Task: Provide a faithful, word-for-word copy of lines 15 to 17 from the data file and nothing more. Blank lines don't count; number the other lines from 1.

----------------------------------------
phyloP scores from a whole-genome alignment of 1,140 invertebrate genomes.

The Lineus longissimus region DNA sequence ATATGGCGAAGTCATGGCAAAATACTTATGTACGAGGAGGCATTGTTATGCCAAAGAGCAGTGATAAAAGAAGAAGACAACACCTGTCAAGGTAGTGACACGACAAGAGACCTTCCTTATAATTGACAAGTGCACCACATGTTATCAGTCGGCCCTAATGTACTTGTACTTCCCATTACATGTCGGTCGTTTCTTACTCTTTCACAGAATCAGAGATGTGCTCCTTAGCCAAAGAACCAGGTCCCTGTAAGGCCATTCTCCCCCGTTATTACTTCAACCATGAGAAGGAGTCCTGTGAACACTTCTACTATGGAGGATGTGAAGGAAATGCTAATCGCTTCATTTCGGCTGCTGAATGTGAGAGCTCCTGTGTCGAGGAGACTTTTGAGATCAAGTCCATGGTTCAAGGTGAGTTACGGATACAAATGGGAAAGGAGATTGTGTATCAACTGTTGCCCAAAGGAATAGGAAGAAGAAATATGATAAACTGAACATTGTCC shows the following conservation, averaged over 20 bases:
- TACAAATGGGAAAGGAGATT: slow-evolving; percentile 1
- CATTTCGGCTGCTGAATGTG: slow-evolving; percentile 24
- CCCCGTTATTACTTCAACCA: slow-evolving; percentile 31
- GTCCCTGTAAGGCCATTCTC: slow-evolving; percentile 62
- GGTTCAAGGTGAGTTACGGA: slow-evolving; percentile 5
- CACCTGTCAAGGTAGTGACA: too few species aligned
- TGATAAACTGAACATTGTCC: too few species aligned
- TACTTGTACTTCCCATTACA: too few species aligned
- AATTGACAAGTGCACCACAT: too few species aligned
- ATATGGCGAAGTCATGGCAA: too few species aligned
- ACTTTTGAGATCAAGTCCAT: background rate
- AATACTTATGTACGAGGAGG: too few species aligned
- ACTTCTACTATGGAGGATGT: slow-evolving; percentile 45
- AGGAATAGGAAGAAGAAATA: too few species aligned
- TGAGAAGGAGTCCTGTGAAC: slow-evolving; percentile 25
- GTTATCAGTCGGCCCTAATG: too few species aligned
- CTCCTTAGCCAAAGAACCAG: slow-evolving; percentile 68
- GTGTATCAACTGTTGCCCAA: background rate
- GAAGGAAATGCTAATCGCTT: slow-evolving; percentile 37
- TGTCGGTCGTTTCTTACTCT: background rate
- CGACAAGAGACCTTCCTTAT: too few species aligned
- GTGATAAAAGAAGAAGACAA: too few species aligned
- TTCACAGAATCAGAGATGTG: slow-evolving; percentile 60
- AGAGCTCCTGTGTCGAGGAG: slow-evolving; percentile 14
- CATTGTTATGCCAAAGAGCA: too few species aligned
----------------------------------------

- ACTTCTACTATGGAGGATGT: slow-evolving; percentile 45
- AGGAATAGGAAGAAGAAATA: too few species aligned
- TGAGAAGGAGTCCTGTGAAC: slow-evolving; percentile 25